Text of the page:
Dear Integral Meditators,

What is the relationship between your body’s cellular structure and how you expereince your life? And how can meditation help influence this relationship in a positive and practical way? The article below explores this topic…

For those in Singapore, a final reminder of on this Saturday’s event (tomorrow),  a 3 hourMind of Ease Meditation Workshop, which offers a structured, practical approach to daily meditation.

In the spirit of the living body,

Toby


Working With Your Body’s Cellular Memory Through Meditation

Let’s say I meet someone at a party, that person looks somewhat  like someone who hurt me and made me angry in the past. Based on meeting this person that looks like a past acquaintance, my body’s cellular memory is stimulated and I feel myself experiencing not just a mental aversion and hurt, but a tangible energy of hurt that I feel in my body.
Let’s say alternatively I meet an old friend whom I share many good and fond memories of. My body’s cellular memory remembers this old friend, and I feel impelled to embrace them warmly to express our appreciation.
Our body remembers things on a cellular level, and this cellular memory is a powerful force in our life.

Working with positive cellular memories
Take any quality that you wish to develop in your life. Let’s say courage. To activate your body’s cellular memory of courage you can contemplate times in the past when you have felt and acted upon the quality of courage. Focusing on memories of times in the past when you have experienced courage will activate your cellular memory, and your body will re-create the experience of what it feels like to be courageous in the present moment, now.
Once you have re-created that feeling of courage you can then simply sit with it, breathe with it and ‘soak’ yourself in it through meditation, making that quality stronger and stronger within yourself so that over time it starts to become more and more a part of your instinctive way of going and being in the world.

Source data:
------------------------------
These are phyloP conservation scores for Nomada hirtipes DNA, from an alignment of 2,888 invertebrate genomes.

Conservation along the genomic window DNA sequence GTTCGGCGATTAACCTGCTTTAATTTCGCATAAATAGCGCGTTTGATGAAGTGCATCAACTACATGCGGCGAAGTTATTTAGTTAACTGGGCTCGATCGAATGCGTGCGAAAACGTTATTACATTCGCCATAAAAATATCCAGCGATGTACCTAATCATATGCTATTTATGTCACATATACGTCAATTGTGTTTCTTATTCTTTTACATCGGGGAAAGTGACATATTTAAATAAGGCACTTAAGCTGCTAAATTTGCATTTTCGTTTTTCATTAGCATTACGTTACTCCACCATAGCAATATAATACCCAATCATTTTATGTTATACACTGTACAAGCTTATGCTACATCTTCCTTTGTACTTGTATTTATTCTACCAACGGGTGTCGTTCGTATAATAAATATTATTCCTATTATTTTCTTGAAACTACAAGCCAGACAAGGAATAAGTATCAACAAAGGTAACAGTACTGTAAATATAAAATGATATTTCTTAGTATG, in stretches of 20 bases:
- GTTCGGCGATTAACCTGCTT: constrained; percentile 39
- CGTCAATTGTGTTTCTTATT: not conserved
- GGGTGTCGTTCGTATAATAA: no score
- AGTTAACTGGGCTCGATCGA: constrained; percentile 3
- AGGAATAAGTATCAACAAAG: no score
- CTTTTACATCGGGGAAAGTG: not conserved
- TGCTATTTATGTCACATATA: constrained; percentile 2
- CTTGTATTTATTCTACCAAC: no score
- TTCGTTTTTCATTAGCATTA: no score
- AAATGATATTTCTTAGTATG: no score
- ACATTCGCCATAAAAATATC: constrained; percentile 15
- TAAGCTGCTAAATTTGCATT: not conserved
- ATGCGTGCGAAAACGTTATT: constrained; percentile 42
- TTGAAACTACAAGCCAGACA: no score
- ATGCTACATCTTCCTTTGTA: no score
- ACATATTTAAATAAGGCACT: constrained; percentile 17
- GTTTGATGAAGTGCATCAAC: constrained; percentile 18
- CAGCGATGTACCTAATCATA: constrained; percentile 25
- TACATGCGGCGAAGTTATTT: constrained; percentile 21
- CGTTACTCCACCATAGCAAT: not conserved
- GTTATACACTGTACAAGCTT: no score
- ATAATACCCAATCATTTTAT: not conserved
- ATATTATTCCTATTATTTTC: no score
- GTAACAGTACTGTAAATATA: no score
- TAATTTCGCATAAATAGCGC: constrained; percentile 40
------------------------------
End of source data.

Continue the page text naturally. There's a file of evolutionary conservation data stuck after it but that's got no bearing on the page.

Working with negative or difficult cellular memories
Think of an emotion that you experience periodically that you want to let go of, let’s say resentment or inferiority. Contemplate times in the past when you have felt inferior or resentful, allow your bodies cellular memory to be stimulated so that you have a tangible experience of that resentment present in your body. Now relax and breathe with that feeling; by acknowledging and accepting it you can then learn to actually release and let go of those instinctive feelings in your body, and open up your cellular structure to the influence of new positive emotional programmings.

Closing comments
When working with positive cellular memories, the purpose of meditating on them is to strengthen and consolidate them. When working with difficult cellular memories, the purpose is to release the energetic charge of those memories through awareness, acknowledgement and acceptance. The essential technique is actually quite similar for both, the difference being in our intention and what we do once we have stimulated the cellular memory in meditation.

Which cellular memories would you like to work with this week in your own meditation and mindfulness practice?

Related article: Combining Your Meditation and Mindfulness Practice Together

© Toby Ouvry 2015, you are welcome to use or share this article, but please cite Toby as the source and include reference to his website www.tobyouvry.com


Upcoming events at Integral Meditation Asia in October

Saturday 17th October, 2.30-5.30pm  Meditation & Mindfulness for Creating a Mind of Ease, Relaxed Concentration and Positive Intention 3 Hour workshop

Saturday October  31st, 9.30am-12.30pm – Engaged Mindfulness: Take Control of Your Life Direction and Wellbeing Through Awareness, Curiosity, Courage and Care – A Three Hour Workshop


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Combining Your Meditation and Mindfulness Practice Together

Dear Integral Meditators,